Though he might play most songs live accompanied only by a guitar, they tend to be written with a much larger sound in mind. “Usually as I’m writing, I hear them a certain way, and it’s almost always more fleshed out,” Branan explains, adding in a way that’s both charmingly sweet and hauntingly morbid (which, I guess, sums up a lot of his songwriting), “when I’m dead and gone, I would like for the songs to live on in the form that I hear them in my head.” While getting in the studio might open up a song to added creativity when it comes to instrumentation and overall feel of a song, the song itself already exists, at least in Branan’s brain. “I don’t just want a skeleton, I want all the clothes and the flesh on it, and I want it to be able to tell a story musically, rhythmically, lyrically (when) stripped down to just a guitar and me, then when we take it to the studio it’s just fun.” 

While Branan obviously had a lot of personal experience to pull from during the ongoing songwriting process, divorce namely, a cursory listen to When I Go, I Ghost will reveal that, as is par for the course with much of his catalog, many of the songs are not outwardly personal. Some writers have that thing where they’re very clearly writing about their own experiences, but they do so in a way that it’s relatable to the listener. A personal favorite of mine in that area who travels in many of the same circles as Branan is Dave Hause. Branan, for his part, tends to agree. “He derails mystique, you know? Dave’s music is great because it goes outward and it’s useful. “He’s like ‘here’s an example of my thing, but it’s really for all of us; it’s all of our thing.” Branan has a habit of building characters and putting them in sometimes compromising or less-than-desirable positions, almost creating mini four-minute sonic movies. “I’m not a confessional writer,” he states, adding “I think only one song, “That Look I Lost,” deals with (divorce) pretty straight, but even then, I made the music undercut the sadness of the song. I wanted that Motown thing where it’s kind of a triumphant sadness.”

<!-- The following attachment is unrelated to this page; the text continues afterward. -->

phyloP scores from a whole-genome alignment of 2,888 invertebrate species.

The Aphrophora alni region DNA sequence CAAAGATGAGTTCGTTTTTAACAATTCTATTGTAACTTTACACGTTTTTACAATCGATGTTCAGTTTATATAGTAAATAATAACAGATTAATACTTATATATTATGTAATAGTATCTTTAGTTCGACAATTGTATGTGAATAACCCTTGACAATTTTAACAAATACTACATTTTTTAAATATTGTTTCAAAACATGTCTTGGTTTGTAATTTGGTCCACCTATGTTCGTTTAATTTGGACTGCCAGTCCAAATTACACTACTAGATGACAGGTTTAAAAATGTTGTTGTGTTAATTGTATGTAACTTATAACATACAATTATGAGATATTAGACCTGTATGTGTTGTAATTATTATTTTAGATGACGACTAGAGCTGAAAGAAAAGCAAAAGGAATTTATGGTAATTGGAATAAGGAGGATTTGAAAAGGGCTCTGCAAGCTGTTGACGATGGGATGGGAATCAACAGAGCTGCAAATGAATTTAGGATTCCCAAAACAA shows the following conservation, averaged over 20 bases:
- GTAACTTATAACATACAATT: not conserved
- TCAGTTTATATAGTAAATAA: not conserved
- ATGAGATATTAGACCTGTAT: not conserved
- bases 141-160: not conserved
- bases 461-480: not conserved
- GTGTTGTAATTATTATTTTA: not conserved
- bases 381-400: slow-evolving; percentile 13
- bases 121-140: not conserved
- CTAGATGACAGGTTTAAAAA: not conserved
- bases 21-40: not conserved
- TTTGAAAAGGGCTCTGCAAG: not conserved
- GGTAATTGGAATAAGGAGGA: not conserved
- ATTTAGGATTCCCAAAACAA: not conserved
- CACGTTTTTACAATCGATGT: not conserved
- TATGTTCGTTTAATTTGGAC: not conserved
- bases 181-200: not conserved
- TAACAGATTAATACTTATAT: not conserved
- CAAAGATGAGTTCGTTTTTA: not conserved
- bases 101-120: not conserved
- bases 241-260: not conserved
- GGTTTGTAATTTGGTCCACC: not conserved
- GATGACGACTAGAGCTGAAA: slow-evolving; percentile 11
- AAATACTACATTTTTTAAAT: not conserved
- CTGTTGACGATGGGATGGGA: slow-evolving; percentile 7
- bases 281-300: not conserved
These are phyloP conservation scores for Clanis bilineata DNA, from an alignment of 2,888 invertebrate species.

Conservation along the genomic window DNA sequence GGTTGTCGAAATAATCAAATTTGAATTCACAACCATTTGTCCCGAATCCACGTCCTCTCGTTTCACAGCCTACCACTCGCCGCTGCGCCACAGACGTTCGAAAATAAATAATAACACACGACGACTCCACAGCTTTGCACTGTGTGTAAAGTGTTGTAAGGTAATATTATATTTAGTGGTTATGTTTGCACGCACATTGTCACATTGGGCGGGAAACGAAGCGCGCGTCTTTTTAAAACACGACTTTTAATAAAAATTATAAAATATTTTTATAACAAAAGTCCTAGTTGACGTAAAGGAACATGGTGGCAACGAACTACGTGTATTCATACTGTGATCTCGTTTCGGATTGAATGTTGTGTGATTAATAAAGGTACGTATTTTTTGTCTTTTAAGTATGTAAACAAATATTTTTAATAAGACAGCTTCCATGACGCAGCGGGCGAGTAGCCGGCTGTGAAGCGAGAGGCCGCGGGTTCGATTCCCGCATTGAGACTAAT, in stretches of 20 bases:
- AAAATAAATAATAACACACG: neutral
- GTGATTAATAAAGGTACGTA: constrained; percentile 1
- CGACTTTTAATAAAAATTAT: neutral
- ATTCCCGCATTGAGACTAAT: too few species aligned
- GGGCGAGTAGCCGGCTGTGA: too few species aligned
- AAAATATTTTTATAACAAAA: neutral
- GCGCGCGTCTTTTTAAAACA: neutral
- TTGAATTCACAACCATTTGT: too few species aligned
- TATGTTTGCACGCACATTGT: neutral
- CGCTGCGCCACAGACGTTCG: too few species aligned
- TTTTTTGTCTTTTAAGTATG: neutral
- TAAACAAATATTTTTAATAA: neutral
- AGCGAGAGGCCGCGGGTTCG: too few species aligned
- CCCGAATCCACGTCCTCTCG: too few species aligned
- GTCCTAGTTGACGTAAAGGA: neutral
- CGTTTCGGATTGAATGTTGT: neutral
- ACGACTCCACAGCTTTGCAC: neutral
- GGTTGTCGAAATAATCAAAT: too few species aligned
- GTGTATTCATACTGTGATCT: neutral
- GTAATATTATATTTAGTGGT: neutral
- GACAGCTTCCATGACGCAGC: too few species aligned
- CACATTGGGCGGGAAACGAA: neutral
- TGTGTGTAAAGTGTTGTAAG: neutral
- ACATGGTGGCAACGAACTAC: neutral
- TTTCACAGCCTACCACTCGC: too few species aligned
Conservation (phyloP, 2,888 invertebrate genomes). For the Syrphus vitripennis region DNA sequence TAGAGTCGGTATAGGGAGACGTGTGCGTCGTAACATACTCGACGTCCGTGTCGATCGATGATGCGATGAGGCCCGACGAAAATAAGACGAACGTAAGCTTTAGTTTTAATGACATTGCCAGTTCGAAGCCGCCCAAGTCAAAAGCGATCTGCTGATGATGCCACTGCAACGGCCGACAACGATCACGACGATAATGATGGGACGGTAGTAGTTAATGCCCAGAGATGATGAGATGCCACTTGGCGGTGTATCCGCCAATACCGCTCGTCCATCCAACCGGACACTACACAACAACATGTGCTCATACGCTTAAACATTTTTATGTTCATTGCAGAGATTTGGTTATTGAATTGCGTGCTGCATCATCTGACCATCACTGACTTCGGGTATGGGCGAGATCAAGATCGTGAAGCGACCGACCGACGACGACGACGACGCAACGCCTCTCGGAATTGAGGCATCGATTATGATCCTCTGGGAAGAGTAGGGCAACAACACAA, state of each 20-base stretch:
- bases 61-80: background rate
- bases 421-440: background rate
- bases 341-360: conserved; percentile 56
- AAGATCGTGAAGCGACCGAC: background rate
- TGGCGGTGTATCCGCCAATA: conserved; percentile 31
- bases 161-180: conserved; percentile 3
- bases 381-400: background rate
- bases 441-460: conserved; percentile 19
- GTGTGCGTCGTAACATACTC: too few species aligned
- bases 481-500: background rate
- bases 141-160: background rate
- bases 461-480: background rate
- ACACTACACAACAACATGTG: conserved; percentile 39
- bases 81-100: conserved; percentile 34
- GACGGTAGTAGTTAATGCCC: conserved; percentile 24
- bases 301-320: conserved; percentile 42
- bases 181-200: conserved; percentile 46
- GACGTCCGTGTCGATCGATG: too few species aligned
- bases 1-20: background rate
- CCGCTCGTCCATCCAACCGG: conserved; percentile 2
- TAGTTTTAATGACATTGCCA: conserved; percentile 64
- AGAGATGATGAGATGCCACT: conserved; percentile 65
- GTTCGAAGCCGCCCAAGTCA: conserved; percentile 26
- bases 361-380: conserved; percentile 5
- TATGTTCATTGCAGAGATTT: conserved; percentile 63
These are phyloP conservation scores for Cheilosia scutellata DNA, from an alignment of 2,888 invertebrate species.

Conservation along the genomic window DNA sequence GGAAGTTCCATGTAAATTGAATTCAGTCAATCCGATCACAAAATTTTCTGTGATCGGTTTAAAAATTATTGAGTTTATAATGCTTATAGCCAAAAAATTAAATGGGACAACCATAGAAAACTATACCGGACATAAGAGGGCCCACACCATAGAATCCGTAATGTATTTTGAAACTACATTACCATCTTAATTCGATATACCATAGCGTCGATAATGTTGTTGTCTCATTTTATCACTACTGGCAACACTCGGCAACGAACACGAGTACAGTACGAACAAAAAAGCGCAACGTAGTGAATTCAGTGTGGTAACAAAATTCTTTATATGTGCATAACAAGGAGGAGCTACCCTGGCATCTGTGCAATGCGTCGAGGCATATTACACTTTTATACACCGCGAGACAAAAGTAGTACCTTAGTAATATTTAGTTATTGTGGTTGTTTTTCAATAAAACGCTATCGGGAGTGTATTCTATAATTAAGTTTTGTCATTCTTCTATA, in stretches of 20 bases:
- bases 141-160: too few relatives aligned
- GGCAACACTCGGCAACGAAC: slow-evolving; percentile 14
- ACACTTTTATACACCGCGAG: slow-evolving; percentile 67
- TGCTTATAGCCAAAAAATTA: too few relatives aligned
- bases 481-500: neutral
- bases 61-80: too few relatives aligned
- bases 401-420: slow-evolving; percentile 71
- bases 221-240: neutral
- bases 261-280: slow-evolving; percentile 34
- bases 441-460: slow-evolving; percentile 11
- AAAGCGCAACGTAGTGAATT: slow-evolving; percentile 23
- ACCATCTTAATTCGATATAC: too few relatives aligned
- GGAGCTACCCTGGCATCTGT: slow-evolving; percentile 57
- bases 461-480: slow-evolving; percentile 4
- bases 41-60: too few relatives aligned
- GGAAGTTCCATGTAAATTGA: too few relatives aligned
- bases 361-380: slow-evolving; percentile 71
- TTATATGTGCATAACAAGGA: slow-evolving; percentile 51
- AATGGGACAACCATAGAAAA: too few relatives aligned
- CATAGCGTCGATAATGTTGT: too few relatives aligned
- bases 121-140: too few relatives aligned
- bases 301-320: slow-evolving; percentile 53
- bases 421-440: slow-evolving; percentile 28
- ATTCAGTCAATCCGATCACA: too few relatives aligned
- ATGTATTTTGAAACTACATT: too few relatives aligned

When pushed a little more on the topic, Branan explains somewhat coyly that “I just don’t interest myself very much,” adding “I’m as narcissistic as the next person that stands on the stage with a microphone, but I just don’t find my life or whatever else to be that extraordinary.” Instead of writing confessional-type narratives, Branan is able to turn his experiences into something constructive nonetheless; it’s just in a different form. “I do find that if I make something out of my emotions or construct something out of it and form it…into a shape that’s outside myself, I can pour all of that into it.”